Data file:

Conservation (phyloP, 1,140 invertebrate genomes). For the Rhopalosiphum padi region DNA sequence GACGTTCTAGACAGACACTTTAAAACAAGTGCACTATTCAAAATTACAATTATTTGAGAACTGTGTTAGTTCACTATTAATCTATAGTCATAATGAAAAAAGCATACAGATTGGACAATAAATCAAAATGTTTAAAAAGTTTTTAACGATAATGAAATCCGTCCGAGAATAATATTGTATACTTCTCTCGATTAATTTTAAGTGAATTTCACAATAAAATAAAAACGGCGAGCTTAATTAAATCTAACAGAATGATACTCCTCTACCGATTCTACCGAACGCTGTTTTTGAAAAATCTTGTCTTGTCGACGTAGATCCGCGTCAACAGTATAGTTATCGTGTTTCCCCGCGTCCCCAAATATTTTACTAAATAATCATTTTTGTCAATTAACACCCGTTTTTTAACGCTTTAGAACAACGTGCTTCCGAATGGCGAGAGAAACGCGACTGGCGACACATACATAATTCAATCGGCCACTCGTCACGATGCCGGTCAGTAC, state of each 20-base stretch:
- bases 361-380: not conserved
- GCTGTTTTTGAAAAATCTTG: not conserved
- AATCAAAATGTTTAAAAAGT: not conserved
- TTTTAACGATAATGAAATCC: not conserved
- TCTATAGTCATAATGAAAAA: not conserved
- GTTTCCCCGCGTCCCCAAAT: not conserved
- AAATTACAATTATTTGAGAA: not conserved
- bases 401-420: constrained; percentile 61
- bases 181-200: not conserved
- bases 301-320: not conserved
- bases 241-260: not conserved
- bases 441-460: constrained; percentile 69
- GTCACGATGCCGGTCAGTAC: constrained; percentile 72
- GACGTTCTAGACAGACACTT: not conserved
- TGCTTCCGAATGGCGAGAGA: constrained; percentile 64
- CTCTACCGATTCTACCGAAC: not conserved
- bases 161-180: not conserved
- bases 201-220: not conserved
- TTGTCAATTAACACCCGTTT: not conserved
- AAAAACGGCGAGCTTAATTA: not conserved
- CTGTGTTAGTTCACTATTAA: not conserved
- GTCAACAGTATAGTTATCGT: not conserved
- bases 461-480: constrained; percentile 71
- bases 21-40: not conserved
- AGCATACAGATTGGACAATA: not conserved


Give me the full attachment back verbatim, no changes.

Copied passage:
Conservation (phyloP, 1,140 invertebrate genomes). For the Rhopalosiphum padi region DNA sequence GACGTTCTAGACAGACACTTTAAAACAAGTGCACTATTCAAAATTACAATTATTTGAGAACTGTGTTAGTTCACTATTAATCTATAGTCATAATGAAAAAAGCATACAGATTGGACAATAAATCAAAATGTTTAAAAAGTTTTTAACGATAATGAAATCCGTCCGAGAATAATATTGTATACTTCTCTCGATTAATTTTAAGTGAATTTCACAATAAAATAAAAACGGCGAGCTTAATTAAATCTAACAGAATGATACTCCTCTACCGATTCTACCGAACGCTGTTTTTGAAAAATCTTGTCTTGTCGACGTAGATCCGCGTCAACAGTATAGTTATCGTGTTTCCCCGCGTCCCCAAATATTTTACTAAATAATCATTTTTGTCAATTAACACCCGTTTTTTAACGCTTTAGAACAACGTGCTTCCGAATGGCGAGAGAAACGCGACTGGCGACACATACATAATTCAATCGGCCACTCGTCACGATGCCGGTCAGTAC, state of each 20-base stretch:
- bases 361-380: not conserved
- GCTGTTTTTGAAAAATCTTG: not conserved
- AATCAAAATGTTTAAAAAGT: not conserved
- TTTTAACGATAATGAAATCC: not conserved
- TCTATAGTCATAATGAAAAA: not conserved
- GTTTCCCCGCGTCCCCAAAT: not conserved
- AAATTACAATTATTTGAGAA: not conserved
- bases 401-420: constrained; percentile 61
- bases 181-200: not conserved
- bases 301-320: not conserved
- bases 241-260: not conserved
- bases 441-460: constrained; percentile 69
- GTCACGATGCCGGTCAGTAC: constrained; percentile 72
- GACGTTCTAGACAGACACTT: not conserved
- TGCTTCCGAATGGCGAGAGA: constrained; percentile 64
- CTCTACCGATTCTACCGAAC: not conserved
- bases 161-180: not conserved
- bases 201-220: not conserved
- TTGTCAATTAACACCCGTTT: not conserved
- AAAAACGGCGAGCTTAATTA: not conserved
- CTGTGTTAGTTCACTATTAA: not conserved
- GTCAACAGTATAGTTATCGT: not conserved
- bases 461-480: constrained; percentile 71
- bases 21-40: not conserved
- AGCATACAGATTGGACAATA: not conserved